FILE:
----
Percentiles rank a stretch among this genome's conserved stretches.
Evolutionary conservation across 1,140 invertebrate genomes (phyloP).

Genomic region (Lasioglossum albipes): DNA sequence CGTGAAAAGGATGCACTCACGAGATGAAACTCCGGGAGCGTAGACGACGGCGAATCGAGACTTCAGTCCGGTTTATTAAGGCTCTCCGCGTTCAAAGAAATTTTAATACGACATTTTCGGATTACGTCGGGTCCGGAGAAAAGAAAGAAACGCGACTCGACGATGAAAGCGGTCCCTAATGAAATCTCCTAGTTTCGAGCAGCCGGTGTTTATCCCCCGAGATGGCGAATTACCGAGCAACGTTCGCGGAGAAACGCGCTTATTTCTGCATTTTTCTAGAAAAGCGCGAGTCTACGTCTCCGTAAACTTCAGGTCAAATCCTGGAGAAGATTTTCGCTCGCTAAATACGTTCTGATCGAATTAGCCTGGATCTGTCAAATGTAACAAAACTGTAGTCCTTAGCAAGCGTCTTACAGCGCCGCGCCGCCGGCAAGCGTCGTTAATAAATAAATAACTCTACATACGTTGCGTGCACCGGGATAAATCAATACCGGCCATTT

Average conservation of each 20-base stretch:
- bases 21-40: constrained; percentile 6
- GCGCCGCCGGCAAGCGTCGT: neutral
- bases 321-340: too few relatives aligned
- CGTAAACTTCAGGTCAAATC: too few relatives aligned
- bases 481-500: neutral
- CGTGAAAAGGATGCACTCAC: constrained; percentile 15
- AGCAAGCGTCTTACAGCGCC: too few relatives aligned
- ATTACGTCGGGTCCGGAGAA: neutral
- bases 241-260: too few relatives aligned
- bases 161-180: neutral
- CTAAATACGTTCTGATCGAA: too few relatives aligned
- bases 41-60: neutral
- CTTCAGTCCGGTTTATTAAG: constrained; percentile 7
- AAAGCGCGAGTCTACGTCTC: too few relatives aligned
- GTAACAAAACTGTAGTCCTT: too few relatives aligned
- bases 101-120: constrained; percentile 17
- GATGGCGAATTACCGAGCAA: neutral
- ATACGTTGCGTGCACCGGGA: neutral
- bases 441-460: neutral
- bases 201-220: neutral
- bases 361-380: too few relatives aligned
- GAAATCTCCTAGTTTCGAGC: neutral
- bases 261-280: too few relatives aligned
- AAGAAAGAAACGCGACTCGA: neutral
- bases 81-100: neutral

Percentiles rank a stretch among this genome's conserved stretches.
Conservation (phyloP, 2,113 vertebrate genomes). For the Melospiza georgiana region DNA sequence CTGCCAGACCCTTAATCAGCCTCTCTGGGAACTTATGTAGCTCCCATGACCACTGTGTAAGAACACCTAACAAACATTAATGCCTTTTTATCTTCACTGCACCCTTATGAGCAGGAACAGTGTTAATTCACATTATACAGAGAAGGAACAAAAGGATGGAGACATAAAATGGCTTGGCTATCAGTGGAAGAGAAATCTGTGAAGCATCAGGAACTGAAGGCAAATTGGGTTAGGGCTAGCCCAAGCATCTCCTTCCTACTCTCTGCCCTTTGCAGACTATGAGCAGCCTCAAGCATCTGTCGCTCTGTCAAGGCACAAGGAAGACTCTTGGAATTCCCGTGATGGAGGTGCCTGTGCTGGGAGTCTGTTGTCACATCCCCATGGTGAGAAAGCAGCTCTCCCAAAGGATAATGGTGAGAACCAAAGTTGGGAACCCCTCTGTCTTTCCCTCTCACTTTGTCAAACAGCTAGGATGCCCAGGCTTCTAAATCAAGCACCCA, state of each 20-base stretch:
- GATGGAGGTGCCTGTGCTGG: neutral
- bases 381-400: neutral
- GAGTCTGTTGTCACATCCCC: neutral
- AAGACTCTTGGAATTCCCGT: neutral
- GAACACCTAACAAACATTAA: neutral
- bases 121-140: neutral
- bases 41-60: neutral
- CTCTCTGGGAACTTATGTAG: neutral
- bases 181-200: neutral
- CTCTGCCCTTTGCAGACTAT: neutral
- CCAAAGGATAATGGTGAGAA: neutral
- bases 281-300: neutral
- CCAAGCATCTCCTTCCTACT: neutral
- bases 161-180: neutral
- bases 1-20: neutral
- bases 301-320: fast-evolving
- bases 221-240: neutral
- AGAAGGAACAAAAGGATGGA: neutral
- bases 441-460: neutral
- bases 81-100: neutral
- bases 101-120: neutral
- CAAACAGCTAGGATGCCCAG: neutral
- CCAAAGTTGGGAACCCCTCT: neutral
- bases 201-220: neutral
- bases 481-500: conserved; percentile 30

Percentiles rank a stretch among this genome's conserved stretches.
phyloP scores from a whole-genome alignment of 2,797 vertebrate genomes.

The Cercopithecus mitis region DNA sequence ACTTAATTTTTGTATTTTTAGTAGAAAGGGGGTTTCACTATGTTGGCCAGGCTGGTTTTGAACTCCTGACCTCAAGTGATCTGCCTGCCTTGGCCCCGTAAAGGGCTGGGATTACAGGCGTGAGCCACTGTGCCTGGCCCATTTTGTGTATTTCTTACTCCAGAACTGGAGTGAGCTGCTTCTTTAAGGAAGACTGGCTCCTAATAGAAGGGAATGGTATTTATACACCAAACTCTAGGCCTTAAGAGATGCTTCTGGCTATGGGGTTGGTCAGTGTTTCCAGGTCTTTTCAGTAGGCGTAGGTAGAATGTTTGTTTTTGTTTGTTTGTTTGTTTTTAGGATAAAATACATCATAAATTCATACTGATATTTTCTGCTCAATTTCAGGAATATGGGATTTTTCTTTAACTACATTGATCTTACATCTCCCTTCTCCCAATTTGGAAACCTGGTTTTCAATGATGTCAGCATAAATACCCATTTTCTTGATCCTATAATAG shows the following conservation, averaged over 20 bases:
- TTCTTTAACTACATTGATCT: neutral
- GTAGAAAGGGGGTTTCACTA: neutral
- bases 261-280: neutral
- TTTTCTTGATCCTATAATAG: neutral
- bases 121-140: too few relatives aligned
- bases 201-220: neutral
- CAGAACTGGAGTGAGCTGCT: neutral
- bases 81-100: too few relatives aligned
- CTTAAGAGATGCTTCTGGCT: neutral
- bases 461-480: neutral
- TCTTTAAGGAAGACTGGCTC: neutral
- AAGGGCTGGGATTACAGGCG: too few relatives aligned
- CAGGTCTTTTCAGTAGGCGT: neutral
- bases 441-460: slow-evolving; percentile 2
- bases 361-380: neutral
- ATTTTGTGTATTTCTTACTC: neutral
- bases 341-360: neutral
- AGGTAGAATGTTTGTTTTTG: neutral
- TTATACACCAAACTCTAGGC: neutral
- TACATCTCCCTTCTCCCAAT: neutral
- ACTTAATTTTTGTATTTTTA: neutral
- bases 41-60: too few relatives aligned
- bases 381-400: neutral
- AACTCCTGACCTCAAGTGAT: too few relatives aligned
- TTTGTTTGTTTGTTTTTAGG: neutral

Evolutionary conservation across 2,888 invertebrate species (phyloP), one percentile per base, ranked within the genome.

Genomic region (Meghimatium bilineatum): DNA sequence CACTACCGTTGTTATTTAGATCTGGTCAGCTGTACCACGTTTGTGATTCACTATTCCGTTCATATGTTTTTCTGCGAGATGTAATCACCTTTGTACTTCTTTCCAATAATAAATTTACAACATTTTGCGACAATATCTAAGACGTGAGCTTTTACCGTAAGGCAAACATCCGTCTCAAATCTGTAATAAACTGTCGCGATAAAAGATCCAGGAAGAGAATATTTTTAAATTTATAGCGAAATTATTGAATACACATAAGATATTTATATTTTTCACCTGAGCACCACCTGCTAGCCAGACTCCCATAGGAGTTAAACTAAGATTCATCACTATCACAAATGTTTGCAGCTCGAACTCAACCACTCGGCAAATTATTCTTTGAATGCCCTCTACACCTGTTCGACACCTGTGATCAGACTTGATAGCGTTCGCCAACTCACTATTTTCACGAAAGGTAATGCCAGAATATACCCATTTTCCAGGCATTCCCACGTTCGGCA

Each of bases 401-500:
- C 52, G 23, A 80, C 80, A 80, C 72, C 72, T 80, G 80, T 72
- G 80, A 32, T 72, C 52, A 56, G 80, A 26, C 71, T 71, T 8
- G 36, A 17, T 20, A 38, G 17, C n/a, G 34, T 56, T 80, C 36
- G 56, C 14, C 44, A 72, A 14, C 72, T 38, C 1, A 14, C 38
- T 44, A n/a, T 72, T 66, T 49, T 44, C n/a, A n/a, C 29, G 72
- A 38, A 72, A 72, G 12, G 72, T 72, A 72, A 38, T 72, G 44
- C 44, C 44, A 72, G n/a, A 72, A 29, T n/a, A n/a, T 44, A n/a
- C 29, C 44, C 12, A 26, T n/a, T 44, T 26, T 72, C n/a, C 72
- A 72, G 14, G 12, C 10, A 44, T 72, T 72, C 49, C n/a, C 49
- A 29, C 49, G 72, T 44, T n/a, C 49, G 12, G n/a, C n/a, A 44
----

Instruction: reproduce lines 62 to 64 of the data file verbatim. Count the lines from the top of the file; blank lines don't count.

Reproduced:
- bases 261-280: neutral
- TTTTCTTGATCCTATAATAG: neutral
- bases 121-140: too few relatives aligned